Gambling operators in the United Kingdom (UK) have been optimistic about the market as both land based and online gambling markets have shown positive signs over the last few years. However National Lottery Operator Camelot did not have a very good year in 2016 as the latest data shows that total ticket sales was just £6.9 billion in 2016 when compared to £7.5 billion in 2017.
CEO to Lead Internal Review
That was an 8.8 percent drop in revenue for Camelot UK who stated that one of the reasons for the poor performance was due to a dent in customer confidence. The Camelot board has promised its shareholders that it would launch an interval review to see what went wrong and what could be done to make things better going forward. The board has appointed Global CEO of Camelot Nigel Railton to spearhead the review. Railton was appointed Global CEO in April 2016 after former CEO Andy Duncan moved on.
Camelot has a license to run the National Lottery till 2023 but its Chairman Jo Taylor has already cautioned stakeholders that the company could face a further decline in sales for April 2017 to March 2018 fiscal. Camelot has faced stiff competition from the gambling industry as players have preferred to bet their money on online casino games and classic table games as it not only provided them entertainment but also quicker results.
Numbers Decline Across The Board
Camelot saw numbers decline in a number of areas including online sales which hit £1.5 billion, a drop of nearly £63.3 million from last year. Retail sales also plunged to £5.4 billion, which was a decline of £607 million. Draw based games brought in £4 billion which was a drop of £620 million.
As the National Lottery Operator, Camelot is required to return 95 pence on every pound it earns to charity groups which are specified by the government. The company also saw a drop in its charity giving as revenues dipped this fiscal. Camelot gave out £1.6 billion during the last financial year and this year that number dropped by £273 million.
Taylor did take the time to point out that there were still positives to be taken away from the last fiscal. Camelot recorded its fourth highest sales till date, created a number of millionaires and also donated an average of £30 million each week to charities in the United Kingdom. The company has so far given away over £63 billion in prize money since it took over as National Lottery Operator and has created more than 4,600 millionaires. That being said, Taylor also pointed out Camelot faced difficult times ahead.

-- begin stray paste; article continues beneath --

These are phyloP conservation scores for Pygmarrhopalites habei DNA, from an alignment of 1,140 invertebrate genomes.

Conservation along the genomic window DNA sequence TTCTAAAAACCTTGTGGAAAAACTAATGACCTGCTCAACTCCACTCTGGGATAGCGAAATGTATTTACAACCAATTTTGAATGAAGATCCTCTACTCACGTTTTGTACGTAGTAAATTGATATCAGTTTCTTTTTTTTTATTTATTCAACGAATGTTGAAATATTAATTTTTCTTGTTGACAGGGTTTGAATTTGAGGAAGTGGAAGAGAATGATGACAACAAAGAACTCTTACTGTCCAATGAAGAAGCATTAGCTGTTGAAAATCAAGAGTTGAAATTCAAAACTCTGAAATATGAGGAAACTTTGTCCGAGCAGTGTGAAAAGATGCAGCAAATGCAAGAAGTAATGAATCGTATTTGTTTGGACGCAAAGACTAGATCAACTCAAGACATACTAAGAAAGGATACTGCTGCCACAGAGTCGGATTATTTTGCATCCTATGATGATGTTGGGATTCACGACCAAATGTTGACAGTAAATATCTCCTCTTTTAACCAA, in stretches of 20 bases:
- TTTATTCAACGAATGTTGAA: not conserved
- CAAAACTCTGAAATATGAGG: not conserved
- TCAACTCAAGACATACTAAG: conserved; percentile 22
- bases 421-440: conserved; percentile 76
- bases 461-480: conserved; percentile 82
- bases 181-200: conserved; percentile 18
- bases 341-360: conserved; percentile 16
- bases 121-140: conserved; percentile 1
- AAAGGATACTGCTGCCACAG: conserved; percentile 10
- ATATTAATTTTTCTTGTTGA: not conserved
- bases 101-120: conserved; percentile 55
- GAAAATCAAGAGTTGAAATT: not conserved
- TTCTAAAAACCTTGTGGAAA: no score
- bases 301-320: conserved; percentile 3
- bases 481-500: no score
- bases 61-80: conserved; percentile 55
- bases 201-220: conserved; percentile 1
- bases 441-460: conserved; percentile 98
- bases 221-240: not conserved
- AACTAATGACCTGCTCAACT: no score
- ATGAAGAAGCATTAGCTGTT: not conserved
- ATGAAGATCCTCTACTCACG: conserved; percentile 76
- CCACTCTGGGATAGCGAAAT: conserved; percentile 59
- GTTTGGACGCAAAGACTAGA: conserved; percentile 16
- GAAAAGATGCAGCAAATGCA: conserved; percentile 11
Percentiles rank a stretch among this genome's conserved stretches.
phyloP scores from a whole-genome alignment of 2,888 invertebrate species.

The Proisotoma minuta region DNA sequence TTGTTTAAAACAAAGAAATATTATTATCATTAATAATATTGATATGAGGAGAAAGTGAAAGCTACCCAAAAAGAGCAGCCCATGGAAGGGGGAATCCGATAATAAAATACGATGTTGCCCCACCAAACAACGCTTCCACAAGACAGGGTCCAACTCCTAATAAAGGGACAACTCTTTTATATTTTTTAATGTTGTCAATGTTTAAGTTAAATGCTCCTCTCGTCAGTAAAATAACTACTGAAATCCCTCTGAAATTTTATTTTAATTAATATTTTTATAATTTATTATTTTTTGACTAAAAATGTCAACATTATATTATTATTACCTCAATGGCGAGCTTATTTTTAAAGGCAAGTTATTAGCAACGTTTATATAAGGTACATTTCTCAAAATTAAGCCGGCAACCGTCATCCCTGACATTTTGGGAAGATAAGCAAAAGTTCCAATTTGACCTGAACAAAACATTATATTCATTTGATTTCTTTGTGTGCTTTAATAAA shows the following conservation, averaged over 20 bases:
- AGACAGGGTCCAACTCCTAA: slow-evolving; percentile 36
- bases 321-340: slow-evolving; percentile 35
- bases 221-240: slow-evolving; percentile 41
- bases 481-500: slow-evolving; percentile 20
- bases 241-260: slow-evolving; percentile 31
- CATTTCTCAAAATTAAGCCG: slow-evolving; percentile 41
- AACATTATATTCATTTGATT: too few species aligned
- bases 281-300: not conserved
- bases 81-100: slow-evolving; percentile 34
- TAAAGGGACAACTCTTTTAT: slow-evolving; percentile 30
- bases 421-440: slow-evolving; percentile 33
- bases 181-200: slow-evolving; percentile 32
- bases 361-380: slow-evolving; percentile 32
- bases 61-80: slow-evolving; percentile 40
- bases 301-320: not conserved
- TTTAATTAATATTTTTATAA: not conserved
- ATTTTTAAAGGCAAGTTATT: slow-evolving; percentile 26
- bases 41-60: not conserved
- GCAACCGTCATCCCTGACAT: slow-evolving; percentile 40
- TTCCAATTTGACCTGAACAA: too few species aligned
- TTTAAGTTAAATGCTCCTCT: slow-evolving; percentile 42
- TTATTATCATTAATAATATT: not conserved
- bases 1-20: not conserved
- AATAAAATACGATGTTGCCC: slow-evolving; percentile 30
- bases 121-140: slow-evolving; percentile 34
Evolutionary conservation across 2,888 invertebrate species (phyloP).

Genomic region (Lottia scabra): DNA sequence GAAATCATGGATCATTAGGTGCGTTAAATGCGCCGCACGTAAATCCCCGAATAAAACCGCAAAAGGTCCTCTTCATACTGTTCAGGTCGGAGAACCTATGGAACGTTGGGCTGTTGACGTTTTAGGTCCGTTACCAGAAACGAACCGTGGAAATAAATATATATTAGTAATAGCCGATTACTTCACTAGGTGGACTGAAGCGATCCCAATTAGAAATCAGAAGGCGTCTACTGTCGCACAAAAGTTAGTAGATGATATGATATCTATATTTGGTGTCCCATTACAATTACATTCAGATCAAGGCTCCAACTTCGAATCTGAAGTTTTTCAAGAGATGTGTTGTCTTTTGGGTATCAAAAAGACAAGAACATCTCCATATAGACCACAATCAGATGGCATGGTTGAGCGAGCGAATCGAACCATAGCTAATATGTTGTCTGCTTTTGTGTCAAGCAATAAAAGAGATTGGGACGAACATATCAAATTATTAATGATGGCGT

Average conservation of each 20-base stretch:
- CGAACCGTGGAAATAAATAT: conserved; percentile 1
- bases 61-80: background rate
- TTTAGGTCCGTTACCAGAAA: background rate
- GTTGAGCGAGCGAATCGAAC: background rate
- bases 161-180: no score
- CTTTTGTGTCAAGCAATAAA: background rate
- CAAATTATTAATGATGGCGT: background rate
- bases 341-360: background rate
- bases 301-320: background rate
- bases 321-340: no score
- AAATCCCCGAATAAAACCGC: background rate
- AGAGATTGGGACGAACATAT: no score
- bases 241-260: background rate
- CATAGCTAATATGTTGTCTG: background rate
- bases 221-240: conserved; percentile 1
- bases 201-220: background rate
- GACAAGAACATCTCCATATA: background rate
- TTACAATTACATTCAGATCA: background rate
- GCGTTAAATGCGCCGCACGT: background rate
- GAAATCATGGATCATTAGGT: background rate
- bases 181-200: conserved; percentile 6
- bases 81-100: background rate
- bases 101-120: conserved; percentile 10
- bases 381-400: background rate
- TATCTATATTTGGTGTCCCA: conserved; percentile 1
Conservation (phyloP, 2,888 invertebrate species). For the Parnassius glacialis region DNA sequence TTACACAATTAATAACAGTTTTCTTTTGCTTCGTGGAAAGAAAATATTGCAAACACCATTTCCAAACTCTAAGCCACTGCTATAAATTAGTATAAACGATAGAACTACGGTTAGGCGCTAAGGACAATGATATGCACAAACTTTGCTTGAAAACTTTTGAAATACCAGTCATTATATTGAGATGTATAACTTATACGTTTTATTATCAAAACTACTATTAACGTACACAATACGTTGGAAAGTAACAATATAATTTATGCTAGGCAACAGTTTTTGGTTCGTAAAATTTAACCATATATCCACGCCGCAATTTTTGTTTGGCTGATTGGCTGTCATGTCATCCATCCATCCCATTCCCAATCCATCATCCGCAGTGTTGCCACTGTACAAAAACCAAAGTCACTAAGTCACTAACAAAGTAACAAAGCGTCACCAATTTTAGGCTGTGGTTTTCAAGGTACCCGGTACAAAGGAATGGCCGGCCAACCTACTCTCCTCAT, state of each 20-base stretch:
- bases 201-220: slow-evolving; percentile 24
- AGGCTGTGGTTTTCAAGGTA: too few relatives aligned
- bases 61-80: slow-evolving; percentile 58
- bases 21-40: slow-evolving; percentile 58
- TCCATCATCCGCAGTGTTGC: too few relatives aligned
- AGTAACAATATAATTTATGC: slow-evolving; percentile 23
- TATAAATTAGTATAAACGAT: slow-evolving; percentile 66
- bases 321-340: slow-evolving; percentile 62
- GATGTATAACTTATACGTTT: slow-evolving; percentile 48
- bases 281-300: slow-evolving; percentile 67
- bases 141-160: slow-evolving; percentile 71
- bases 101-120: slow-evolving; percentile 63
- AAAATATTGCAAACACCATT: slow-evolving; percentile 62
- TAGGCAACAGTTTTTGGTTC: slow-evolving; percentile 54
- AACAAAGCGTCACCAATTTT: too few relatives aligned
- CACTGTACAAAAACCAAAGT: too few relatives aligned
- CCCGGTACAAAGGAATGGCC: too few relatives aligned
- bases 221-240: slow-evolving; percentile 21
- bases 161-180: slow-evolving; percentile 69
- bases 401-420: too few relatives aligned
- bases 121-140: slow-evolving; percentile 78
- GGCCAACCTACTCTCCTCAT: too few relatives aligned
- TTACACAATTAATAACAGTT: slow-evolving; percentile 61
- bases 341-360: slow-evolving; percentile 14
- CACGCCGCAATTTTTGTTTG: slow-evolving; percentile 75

Tough Times Ahead
In a statement, Taylor said “There is clearly work to be done to re-engage players and address the performance of our draw-based games. Given the current climate of economic uncertainty and increasing competition from the gambling sector, we expect 2017/18 to be equally, if not more, challenging for the National Lottery.”
Camelot saw its Lotto and draw based games decline significantly in 2016 and company executives will have to look at new strategies to see how they can revive these two areas and also if they can introduce new marketing and promotional features to once again create interest in the National Lottery and compete with gambling operators in the UK.
The internal review is expected to address a number of areas including organization structure, long term succession planning, investment into technology and software and the commercial strategy that Camelot will rely on. The company is yet to find a full time replacement for Andy Duncan and that will also be one area that the board will want to address.
No Immediate Turnaround
Taylor was realistic about Camelot’s chances of turning things around and stated that it was going to take some time to get the company moving in the right direction once again. One positive for Camelot was the fact that the company succeeded in growing its subscription sales from £48.4 million to £373.1 million. Taylor went on to say that he believed the internal review would provide the company with insight on how to turn things around and what was the best way for Camelot going forward.